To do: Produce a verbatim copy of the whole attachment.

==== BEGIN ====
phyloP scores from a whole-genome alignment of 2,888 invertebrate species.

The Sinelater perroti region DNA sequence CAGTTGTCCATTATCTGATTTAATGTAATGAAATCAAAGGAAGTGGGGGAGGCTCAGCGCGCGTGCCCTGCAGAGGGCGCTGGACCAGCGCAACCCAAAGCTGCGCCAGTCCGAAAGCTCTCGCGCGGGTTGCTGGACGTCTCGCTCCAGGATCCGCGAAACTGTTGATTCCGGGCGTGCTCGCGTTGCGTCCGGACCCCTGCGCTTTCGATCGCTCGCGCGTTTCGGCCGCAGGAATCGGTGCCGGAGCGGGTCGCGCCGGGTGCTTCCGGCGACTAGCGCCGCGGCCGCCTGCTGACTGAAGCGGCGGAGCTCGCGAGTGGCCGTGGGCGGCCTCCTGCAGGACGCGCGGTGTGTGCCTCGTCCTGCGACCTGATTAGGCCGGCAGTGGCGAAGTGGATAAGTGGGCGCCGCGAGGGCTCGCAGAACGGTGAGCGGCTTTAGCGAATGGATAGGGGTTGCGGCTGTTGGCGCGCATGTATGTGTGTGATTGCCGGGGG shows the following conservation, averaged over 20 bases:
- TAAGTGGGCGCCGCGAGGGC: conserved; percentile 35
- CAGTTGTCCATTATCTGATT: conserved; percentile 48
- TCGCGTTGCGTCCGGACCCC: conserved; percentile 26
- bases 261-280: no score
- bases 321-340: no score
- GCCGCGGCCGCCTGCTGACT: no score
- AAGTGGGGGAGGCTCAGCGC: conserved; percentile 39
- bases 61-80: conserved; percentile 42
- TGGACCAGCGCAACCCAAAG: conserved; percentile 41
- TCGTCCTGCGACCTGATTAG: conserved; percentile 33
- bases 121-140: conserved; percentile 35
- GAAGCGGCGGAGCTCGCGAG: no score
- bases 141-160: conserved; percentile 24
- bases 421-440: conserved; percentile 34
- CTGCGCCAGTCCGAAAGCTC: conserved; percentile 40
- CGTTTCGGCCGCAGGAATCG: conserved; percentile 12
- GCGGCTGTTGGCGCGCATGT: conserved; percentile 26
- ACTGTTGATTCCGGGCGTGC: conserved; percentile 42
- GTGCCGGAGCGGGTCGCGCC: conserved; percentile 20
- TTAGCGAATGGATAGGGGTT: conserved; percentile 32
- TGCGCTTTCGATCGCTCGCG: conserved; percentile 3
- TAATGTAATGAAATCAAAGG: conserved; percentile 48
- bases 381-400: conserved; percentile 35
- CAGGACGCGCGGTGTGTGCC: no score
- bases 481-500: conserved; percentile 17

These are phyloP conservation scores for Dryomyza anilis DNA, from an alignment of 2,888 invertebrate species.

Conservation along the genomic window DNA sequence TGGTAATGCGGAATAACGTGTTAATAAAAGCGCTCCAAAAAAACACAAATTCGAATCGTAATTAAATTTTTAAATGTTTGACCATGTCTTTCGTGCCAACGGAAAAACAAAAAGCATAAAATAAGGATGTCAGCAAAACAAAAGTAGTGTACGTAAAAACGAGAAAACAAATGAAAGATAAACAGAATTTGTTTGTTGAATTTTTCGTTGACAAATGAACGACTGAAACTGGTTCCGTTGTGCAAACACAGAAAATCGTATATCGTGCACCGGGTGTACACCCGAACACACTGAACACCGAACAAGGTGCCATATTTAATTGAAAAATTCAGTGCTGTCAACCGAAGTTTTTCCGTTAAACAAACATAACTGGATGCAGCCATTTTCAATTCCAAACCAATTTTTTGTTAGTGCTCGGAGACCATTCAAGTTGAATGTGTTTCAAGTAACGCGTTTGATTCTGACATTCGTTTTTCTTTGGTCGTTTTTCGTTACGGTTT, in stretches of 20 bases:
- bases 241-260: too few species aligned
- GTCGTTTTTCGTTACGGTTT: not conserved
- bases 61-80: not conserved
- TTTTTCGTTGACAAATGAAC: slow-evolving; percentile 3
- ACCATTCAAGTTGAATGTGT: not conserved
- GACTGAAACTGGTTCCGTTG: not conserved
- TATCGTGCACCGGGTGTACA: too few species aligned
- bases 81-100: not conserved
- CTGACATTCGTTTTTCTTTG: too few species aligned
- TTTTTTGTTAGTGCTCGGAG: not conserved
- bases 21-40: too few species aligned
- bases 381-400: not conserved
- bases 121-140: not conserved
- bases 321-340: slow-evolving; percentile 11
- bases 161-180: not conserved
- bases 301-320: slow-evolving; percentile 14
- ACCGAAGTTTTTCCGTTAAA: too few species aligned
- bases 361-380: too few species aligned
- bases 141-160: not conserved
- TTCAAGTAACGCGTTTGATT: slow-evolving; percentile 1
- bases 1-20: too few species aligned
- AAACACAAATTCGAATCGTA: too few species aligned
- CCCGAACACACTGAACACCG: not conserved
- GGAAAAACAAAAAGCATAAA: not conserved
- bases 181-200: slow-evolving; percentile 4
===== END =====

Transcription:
phyloP scores from a whole-genome alignment of 2,888 invertebrate species.

The Sinelater perroti region DNA sequence CAGTTGTCCATTATCTGATTTAATGTAATGAAATCAAAGGAAGTGGGGGAGGCTCAGCGCGCGTGCCCTGCAGAGGGCGCTGGACCAGCGCAACCCAAAGCTGCGCCAGTCCGAAAGCTCTCGCGCGGGTTGCTGGACGTCTCGCTCCAGGATCCGCGAAACTGTTGATTCCGGGCGTGCTCGCGTTGCGTCCGGACCCCTGCGCTTTCGATCGCTCGCGCGTTTCGGCCGCAGGAATCGGTGCCGGAGCGGGTCGCGCCGGGTGCTTCCGGCGACTAGCGCCGCGGCCGCCTGCTGACTGAAGCGGCGGAGCTCGCGAGTGGCCGTGGGCGGCCTCCTGCAGGACGCGCGGTGTGTGCCTCGTCCTGCGACCTGATTAGGCCGGCAGTGGCGAAGTGGATAAGTGGGCGCCGCGAGGGCTCGCAGAACGGTGAGCGGCTTTAGCGAATGGATAGGGGTTGCGGCTGTTGGCGCGCATGTATGTGTGTGATTGCCGGGGG shows the following conservation, averaged over 20 bases:
- TAAGTGGGCGCCGCGAGGGC: conserved; percentile 35
- CAGTTGTCCATTATCTGATT: conserved; percentile 48
- TCGCGTTGCGTCCGGACCCC: conserved; percentile 26
- bases 261-280: no score
- bases 321-340: no score
- GCCGCGGCCGCCTGCTGACT: no score
- AAGTGGGGGAGGCTCAGCGC: conserved; percentile 39
- bases 61-80: conserved; percentile 42
- TGGACCAGCGCAACCCAAAG: conserved; percentile 41
- TCGTCCTGCGACCTGATTAG: conserved; percentile 33
- bases 121-140: conserved; percentile 35
- GAAGCGGCGGAGCTCGCGAG: no score
- bases 141-160: conserved; percentile 24
- bases 421-440: conserved; percentile 34
- CTGCGCCAGTCCGAAAGCTC: conserved; percentile 40
- CGTTTCGGCCGCAGGAATCG: conserved; percentile 12
- GCGGCTGTTGGCGCGCATGT: conserved; percentile 26
- ACTGTTGATTCCGGGCGTGC: conserved; percentile 42
- GTGCCGGAGCGGGTCGCGCC: conserved; percentile 20
- TTAGCGAATGGATAGGGGTT: conserved; percentile 32
- TGCGCTTTCGATCGCTCGCG: conserved; percentile 3
- TAATGTAATGAAATCAAAGG: conserved; percentile 48
- bases 381-400: conserved; percentile 35
- CAGGACGCGCGGTGTGTGCC: no score
- bases 481-500: conserved; percentile 17

These are phyloP conservation scores for Dryomyza anilis DNA, from an alignment of 2,888 invertebrate species.

Conservation along the genomic window DNA sequence TGGTAATGCGGAATAACGTGTTAATAAAAGCGCTCCAAAAAAACACAAATTCGAATCGTAATTAAATTTTTAAATGTTTGACCATGTCTTTCGTGCCAACGGAAAAACAAAAAGCATAAAATAAGGATGTCAGCAAAACAAAAGTAGTGTACGTAAAAACGAGAAAACAAATGAAAGATAAACAGAATTTGTTTGTTGAATTTTTCGTTGACAAATGAACGACTGAAACTGGTTCCGTTGTGCAAACACAGAAAATCGTATATCGTGCACCGGGTGTACACCCGAACACACTGAACACCGAACAAGGTGCCATATTTAATTGAAAAATTCAGTGCTGTCAACCGAAGTTTTTCCGTTAAACAAACATAACTGGATGCAGCCATTTTCAATTCCAAACCAATTTTTTGTTAGTGCTCGGAGACCATTCAAGTTGAATGTGTTTCAAGTAACGCGTTTGATTCTGACATTCGTTTTTCTTTGGTCGTTTTTCGTTACGGTTT, in stretches of 20 bases:
- bases 241-260: too few species aligned
- GTCGTTTTTCGTTACGGTTT: not conserved
- bases 61-80: not conserved
- TTTTTCGTTGACAAATGAAC: slow-evolving; percentile 3
- ACCATTCAAGTTGAATGTGT: not conserved
- GACTGAAACTGGTTCCGTTG: not conserved
- TATCGTGCACCGGGTGTACA: too few species aligned
- bases 81-100: not conserved
- CTGACATTCGTTTTTCTTTG: too few species aligned
- TTTTTTGTTAGTGCTCGGAG: not conserved
- bases 21-40: too few species aligned
- bases 381-400: not conserved
- bases 121-140: not conserved
- bases 321-340: slow-evolving; percentile 11
- bases 161-180: not conserved
- bases 301-320: slow-evolving; percentile 14
- ACCGAAGTTTTTCCGTTAAA: too few species aligned
- bases 361-380: too few species aligned
- bases 141-160: not conserved
- TTCAAGTAACGCGTTTGATT: slow-evolving; percentile 1
- bases 1-20: too few species aligned
- AAACACAAATTCGAATCGTA: too few species aligned
- CCCGAACACACTGAACACCG: not conserved
- GGAAAAACAAAAAGCATAAA: not conserved
- bases 181-200: slow-evolving; percentile 4